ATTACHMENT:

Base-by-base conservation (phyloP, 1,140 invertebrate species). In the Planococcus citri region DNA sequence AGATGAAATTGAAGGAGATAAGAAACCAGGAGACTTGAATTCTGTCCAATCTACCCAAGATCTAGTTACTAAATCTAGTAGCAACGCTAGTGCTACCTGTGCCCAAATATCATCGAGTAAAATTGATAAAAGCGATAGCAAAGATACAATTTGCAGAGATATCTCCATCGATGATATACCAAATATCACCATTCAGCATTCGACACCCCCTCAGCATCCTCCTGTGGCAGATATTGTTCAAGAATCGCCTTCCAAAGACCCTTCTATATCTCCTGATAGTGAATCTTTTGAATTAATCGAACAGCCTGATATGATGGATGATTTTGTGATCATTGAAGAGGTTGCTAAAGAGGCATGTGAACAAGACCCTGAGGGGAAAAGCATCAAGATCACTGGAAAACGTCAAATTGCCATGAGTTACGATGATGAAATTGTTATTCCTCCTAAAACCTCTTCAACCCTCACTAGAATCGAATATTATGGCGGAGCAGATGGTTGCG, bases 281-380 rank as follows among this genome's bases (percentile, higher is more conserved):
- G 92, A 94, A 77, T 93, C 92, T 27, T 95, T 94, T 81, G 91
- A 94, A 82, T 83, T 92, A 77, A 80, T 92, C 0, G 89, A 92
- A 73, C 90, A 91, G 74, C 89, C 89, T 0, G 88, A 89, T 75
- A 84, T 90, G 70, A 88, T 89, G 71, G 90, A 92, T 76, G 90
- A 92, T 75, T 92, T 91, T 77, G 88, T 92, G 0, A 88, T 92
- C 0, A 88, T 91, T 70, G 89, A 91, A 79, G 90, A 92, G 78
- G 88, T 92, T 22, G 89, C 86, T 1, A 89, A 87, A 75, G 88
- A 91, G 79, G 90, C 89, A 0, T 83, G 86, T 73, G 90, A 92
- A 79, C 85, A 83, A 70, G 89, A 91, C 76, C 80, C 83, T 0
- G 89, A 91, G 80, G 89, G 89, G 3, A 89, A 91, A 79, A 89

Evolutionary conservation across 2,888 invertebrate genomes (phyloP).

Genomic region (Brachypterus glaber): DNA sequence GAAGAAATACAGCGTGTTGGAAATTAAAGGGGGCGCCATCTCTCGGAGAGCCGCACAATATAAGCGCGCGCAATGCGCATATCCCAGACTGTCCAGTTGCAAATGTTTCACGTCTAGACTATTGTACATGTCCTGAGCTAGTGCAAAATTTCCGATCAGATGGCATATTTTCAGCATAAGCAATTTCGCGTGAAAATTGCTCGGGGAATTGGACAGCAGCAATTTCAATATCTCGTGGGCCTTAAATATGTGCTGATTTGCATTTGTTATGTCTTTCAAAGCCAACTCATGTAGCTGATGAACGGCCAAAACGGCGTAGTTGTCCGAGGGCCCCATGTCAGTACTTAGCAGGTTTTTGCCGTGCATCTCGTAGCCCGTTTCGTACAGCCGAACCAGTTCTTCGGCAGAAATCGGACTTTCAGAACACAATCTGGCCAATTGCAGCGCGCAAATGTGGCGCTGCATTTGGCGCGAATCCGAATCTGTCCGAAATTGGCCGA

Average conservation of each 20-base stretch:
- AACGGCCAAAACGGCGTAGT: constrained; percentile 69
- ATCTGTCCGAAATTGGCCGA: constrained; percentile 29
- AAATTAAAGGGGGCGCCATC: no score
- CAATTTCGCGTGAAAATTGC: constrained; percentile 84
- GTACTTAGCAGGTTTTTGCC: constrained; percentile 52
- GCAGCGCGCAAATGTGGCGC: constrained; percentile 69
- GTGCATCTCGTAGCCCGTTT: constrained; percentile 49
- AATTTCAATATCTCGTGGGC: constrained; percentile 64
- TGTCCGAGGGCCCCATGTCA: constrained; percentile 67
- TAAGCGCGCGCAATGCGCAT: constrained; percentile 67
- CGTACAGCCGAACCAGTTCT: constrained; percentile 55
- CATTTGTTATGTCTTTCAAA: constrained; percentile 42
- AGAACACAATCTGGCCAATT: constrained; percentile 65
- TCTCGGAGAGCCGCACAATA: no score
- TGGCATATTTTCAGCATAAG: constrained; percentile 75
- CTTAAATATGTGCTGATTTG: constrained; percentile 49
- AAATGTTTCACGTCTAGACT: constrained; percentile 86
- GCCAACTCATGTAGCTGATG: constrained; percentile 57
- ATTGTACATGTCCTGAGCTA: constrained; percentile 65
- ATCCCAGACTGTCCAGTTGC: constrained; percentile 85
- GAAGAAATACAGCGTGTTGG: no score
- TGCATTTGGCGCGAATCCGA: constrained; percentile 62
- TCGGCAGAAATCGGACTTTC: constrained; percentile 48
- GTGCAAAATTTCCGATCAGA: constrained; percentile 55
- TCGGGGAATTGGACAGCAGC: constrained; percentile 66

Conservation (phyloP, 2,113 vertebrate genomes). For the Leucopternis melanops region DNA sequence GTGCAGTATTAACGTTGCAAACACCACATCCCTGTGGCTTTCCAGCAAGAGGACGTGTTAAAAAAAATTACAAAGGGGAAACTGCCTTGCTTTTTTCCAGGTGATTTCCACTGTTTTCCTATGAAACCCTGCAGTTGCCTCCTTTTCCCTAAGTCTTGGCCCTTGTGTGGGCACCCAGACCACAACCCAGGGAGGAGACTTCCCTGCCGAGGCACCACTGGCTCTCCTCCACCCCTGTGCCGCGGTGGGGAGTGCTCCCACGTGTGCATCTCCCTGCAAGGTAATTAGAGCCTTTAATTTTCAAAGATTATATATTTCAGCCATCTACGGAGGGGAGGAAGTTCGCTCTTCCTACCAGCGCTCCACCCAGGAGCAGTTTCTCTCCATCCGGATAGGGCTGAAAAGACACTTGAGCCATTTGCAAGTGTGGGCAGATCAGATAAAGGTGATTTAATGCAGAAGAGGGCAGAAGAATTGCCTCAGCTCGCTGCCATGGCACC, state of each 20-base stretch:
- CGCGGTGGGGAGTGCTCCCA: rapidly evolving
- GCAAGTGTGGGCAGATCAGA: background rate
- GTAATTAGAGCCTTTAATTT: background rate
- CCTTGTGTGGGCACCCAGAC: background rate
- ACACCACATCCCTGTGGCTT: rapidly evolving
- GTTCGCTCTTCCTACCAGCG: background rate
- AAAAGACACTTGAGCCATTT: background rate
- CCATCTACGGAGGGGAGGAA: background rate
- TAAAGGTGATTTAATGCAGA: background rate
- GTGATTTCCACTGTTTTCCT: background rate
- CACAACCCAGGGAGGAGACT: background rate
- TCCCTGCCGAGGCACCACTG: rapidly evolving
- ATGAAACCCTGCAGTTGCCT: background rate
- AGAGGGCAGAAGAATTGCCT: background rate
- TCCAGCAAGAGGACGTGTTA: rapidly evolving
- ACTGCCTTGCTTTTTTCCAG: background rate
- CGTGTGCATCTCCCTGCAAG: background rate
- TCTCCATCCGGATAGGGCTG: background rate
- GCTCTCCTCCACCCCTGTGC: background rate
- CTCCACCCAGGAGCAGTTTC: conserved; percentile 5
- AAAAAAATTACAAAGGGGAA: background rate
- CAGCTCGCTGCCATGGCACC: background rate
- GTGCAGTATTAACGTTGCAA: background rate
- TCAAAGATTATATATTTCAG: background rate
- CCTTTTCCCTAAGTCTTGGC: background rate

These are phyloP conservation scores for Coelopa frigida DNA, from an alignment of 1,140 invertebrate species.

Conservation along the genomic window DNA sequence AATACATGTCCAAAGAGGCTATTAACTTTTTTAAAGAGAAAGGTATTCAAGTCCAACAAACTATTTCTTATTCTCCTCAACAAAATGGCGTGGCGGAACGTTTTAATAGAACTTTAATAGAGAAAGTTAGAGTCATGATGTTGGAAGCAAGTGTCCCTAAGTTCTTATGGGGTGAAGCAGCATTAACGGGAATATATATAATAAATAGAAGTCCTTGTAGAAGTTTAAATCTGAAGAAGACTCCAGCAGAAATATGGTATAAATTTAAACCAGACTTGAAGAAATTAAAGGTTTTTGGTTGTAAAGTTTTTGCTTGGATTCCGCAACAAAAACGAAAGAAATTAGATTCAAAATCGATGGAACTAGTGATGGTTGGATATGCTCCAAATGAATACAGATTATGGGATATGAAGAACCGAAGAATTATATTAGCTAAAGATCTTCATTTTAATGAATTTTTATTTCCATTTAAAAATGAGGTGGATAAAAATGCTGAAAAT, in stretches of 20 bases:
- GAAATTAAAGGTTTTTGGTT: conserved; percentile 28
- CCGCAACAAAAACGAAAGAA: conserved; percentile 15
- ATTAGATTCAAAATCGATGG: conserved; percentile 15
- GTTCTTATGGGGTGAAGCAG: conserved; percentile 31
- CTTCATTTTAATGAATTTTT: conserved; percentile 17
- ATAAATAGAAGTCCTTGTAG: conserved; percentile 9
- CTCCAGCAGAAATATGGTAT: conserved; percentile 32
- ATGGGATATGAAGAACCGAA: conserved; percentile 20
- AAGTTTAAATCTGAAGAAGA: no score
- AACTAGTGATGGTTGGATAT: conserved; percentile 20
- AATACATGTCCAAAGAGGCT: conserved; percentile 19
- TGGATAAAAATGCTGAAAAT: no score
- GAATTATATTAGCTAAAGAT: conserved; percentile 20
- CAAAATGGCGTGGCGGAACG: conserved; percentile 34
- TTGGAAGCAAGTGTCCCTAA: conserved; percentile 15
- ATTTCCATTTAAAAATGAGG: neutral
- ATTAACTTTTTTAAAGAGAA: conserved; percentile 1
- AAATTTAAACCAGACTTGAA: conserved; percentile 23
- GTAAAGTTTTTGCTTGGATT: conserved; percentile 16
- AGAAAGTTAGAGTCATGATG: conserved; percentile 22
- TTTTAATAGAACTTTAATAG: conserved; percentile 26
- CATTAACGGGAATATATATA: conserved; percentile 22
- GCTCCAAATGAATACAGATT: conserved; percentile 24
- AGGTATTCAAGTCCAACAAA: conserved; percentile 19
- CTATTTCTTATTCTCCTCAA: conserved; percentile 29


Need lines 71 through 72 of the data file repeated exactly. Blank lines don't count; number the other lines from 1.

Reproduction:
- GTTCTTATGGGGTGAAGCAG: conserved; percentile 31
- CTTCATTTTAATGAATTTTT: conserved; percentile 17